movie film review | chris tookey

We're The Millers

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  We're The Millers Review
Tookey's Rating
6 /10
Average Rating
3.70 /10
Jennifer Aniston, Ed Helms, Jason Sudeikis
Full Cast >

Directed by: Rawson Thurber
Written by: Bob Fisher, Steve Faber, Sean Anders, John Morris, based on a story by Fisher and Faber

Released: 2013
Origin: US
Colour: C
Length: 110

Too gross, but funny.
Reviewed by Chris Tookey

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We’re the Millers is another film that fails to live up to the promise of the director’s first movie. Rawson Marshall Thurber gave us the unexpectedly hilarious Dodgeball. We’re the Millers, like Elysium, has enough about it to show that the director has talent, but falls disappointingly short of being a great movie.

It tries and just about succeeds in making us care about a middle-aged drug-dealer (Jason Sudeikis) who needs to smuggle an enormous stash of pot into America, across the Mexican border. To achieve this, he rents a huge recreational vehicle and recruits a striptease artist (Jennifer Aniston, pictured) to be his wife, a homeless girl with piercings (Emma Roberts) to be his daughter and the gormless 18 year-old who lives in the same apartment building (Will Poulter) to be his son.

The script development is funnier and more ingenious than you might expect, and the actors have the comic timing to pull most of it off.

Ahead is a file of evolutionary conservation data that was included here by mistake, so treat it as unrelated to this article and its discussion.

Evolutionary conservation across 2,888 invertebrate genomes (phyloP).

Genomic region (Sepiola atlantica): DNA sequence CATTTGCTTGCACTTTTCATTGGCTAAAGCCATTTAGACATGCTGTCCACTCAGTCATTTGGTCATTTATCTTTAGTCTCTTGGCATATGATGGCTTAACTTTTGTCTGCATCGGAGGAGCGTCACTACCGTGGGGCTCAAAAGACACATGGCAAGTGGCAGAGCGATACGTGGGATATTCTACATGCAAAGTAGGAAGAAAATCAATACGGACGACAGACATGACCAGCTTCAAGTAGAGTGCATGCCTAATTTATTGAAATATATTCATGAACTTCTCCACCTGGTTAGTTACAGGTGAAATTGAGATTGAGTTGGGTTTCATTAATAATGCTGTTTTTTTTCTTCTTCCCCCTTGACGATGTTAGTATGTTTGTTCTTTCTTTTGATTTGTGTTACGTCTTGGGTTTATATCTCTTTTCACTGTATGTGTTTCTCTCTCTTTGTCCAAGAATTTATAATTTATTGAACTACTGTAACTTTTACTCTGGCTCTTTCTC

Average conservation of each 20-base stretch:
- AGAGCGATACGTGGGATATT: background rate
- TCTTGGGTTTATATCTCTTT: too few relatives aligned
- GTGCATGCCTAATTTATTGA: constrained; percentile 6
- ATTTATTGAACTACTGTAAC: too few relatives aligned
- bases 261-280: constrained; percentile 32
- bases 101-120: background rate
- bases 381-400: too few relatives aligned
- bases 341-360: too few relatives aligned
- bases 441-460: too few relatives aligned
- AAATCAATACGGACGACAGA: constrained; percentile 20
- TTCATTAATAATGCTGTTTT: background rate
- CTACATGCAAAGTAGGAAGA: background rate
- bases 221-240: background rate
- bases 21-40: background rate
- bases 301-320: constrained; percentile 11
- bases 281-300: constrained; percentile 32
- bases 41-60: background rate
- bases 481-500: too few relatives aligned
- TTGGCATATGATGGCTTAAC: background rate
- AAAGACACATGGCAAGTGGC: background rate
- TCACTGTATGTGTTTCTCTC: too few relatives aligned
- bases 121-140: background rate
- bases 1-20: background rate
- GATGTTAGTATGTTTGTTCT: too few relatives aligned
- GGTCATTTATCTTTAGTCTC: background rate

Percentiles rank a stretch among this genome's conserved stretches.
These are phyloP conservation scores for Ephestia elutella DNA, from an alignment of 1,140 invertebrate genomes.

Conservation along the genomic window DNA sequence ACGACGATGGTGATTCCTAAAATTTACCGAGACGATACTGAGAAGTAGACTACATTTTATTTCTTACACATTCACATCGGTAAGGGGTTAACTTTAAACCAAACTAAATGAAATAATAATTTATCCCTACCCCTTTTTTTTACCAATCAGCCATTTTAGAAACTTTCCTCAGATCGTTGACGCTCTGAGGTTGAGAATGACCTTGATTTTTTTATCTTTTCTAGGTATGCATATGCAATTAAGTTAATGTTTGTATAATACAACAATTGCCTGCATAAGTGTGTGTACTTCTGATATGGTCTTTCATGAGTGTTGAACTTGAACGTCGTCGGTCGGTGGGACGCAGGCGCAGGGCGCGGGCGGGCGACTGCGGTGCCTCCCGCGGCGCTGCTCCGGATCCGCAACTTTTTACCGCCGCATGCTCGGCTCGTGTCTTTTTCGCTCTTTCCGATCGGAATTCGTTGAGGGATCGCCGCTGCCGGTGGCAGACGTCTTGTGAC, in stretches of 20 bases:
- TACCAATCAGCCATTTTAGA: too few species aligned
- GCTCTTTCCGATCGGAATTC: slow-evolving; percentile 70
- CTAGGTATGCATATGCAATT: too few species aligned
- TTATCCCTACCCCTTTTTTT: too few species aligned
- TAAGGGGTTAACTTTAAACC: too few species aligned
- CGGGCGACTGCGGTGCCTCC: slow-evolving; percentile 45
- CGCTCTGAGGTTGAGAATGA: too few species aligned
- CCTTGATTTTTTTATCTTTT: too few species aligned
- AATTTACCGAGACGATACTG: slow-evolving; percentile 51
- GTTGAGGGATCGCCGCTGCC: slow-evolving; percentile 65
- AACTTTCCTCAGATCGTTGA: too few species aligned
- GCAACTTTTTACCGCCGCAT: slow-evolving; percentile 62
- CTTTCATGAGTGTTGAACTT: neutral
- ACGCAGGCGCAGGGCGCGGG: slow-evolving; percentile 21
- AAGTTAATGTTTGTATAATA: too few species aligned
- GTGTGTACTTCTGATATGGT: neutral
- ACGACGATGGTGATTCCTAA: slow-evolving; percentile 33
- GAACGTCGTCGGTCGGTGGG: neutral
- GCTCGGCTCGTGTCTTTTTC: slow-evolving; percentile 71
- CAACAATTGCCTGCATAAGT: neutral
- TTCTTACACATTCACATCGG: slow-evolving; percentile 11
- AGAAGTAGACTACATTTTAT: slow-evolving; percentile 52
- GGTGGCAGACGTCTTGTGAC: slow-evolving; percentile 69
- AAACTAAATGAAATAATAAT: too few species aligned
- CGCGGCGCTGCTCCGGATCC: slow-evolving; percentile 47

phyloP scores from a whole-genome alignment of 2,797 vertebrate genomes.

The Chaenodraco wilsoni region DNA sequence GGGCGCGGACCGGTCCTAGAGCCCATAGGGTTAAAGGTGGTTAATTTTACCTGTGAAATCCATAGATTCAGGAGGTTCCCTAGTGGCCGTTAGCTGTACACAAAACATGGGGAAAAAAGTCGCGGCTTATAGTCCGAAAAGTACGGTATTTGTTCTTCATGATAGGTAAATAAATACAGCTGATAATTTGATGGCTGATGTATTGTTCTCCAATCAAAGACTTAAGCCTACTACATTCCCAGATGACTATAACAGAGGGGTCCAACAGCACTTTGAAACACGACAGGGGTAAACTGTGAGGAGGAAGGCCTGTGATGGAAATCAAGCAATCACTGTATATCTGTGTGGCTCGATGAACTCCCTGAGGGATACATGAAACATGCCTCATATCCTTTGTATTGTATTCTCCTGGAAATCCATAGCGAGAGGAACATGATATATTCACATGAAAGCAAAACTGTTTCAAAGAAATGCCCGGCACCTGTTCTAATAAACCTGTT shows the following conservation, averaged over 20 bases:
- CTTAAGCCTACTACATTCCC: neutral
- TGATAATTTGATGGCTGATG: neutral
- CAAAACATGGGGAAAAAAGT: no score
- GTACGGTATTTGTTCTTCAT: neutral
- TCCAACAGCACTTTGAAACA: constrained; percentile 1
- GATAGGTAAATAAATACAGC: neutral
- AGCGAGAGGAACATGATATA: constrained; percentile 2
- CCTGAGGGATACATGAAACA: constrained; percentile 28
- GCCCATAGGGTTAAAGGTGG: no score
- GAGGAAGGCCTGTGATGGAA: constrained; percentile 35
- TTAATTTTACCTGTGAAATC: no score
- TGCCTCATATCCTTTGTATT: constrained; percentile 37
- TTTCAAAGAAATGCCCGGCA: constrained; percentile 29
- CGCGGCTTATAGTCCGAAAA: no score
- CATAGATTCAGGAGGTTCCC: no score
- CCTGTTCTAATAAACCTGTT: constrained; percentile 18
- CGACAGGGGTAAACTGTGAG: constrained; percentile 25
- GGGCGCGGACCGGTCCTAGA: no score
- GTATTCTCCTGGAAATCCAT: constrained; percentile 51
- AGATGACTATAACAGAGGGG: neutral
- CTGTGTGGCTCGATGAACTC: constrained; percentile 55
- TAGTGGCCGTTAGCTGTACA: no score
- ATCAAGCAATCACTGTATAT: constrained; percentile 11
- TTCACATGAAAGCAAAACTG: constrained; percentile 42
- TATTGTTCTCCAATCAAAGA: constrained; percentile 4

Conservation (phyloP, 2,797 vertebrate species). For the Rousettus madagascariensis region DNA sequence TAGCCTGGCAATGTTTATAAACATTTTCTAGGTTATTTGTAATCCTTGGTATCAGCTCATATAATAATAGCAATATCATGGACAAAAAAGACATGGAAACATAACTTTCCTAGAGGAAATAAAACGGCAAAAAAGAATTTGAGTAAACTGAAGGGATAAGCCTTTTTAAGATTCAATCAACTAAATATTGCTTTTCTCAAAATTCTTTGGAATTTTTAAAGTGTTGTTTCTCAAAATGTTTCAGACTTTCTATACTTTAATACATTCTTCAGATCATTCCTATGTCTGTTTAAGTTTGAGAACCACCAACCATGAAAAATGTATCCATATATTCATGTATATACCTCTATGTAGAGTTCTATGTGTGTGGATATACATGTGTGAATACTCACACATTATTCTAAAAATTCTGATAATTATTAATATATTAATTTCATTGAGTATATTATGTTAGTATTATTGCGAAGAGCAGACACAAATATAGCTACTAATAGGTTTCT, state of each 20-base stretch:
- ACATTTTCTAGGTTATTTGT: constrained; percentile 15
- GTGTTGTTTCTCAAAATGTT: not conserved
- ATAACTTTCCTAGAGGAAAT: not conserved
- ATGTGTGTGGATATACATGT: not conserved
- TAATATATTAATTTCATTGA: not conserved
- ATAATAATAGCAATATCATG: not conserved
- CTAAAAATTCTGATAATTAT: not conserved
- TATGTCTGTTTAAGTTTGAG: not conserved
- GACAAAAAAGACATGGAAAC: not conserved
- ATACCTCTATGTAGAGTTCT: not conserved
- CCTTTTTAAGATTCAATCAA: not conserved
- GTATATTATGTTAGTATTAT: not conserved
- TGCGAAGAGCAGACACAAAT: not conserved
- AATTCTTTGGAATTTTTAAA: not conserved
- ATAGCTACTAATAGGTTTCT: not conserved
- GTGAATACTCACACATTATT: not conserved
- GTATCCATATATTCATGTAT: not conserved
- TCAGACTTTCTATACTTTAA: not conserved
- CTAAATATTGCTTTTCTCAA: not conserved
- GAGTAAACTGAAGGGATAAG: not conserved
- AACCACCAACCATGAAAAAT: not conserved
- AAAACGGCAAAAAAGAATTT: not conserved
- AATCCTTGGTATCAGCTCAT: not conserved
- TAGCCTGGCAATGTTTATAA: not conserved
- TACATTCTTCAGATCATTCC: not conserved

The standout is young Brit Poulter, who finds sweetness, depth and complexity in a role that might easily have been cliched. Aniston is a better comedienne than most people realise, and has perfected the art of the quizzical reaction shot. Sudeikis has a goofy charm that almost – but not quite - offsets the tackiness of the guy he’s playing.

The one misfit is Roberts, who is noticeably outclassed and brings an air of blandness to a role that needed the kind of edge that the young Christina Ricci brought to her teenage appearances.

A more serious weakness, however, is that the screenplay relies far too much on sexual crudeness. Not only does it fail to be funny when it does so, it never convinces that the people who express themselves with such toe-curling explicitness would ever do so in real life, least of all in front of strangers.

The result is a film that contains more than a few laughs but never coheres. Tonally, there’s a battle between well-structured, family sitcom and sleazy, Hangover-style lewdness. The two don’t fit well together, and a lot of people over thirty are going to find the off-colour sexual references a good deal more offensive than I did.

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